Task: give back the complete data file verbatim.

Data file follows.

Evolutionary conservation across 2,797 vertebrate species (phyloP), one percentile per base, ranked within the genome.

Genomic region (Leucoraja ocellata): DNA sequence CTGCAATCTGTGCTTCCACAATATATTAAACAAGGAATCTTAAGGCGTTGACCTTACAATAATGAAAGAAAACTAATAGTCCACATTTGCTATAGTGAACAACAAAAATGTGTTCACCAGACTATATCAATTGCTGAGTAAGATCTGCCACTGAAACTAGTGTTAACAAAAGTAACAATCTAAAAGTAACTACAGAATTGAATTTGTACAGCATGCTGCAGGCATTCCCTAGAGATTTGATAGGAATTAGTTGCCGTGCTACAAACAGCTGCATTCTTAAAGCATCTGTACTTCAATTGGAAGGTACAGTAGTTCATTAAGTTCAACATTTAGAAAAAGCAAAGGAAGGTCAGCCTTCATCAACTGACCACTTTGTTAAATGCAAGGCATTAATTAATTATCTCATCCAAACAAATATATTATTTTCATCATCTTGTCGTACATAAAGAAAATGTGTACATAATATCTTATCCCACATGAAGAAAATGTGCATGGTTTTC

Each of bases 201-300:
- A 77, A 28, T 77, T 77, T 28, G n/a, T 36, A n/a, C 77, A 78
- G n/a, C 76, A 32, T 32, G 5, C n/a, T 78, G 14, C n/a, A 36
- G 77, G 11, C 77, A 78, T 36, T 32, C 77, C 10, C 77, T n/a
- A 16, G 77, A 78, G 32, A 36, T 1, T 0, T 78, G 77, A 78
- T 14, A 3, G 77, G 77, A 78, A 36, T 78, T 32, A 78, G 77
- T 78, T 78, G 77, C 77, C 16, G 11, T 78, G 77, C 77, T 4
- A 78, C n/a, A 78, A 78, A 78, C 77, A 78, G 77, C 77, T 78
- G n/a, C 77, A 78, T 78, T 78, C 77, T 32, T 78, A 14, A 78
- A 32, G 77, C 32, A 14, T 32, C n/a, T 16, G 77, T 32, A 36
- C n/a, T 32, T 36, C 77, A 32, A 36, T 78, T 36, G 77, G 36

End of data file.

Evolutionary conservation across 2,797 vertebrate species (phyloP), one percentile per base, ranked within the genome.

Genomic region (Leucoraja ocellata): DNA sequence CTGCAATCTGTGCTTCCACAATATATTAAACAAGGAATCTTAAGGCGTTGACCTTACAATAATGAAAGAAAACTAATAGTCCACATTTGCTATAGTGAACAACAAAAATGTGTTCACCAGACTATATCAATTGCTGAGTAAGATCTGCCACTGAAACTAGTGTTAACAAAAGTAACAATCTAAAAGTAACTACAGAATTGAATTTGTACAGCATGCTGCAGGCATTCCCTAGAGATTTGATAGGAATTAGTTGCCGTGCTACAAACAGCTGCATTCTTAAAGCATCTGTACTTCAATTGGAAGGTACAGTAGTTCATTAAGTTCAACATTTAGAAAAAGCAAAGGAAGGTCAGCCTTCATCAACTGACCACTTTGTTAAATGCAAGGCATTAATTAATTATCTCATCCAAACAAATATATTATTTTCATCATCTTGTCGTACATAAAGAAAATGTGTACATAATATCTTATCCCACATGAAGAAAATGTGCATGGTTTTC

Each of bases 201-300:
- A 77, A 28, T 77, T 77, T 28, G n/a, T 36, A n/a, C 77, A 78
- G n/a, C 76, A 32, T 32, G 5, C n/a, T 78, G 14, C n/a, A 36
- G 77, G 11, C 77, A 78, T 36, T 32, C 77, C 10, C 77, T n/a
- A 16, G 77, A 78, G 32, A 36, T 1, T 0, T 78, G 77, A 78
- T 14, A 3, G 77, G 77, A 78, A 36, T 78, T 32, A 78, G 77
- T 78, T 78, G 77, C 77, C 16, G 11, T 78, G 77, C 77, T 4
- A 78, C n/a, A 78, A 78, A 78, C 77, A 78, G 77, C 77, T 78
- G n/a, C 77, A 78, T 78, T 78, C 77, T 32, T 78, A 14, A 78
- A 32, G 77, C 32, A 14, T 32, C n/a, T 16, G 77, T 32, A 36
- C n/a, T 32, T 36, C 77, A 32, A 36, T 78, T 36, G 77, G 36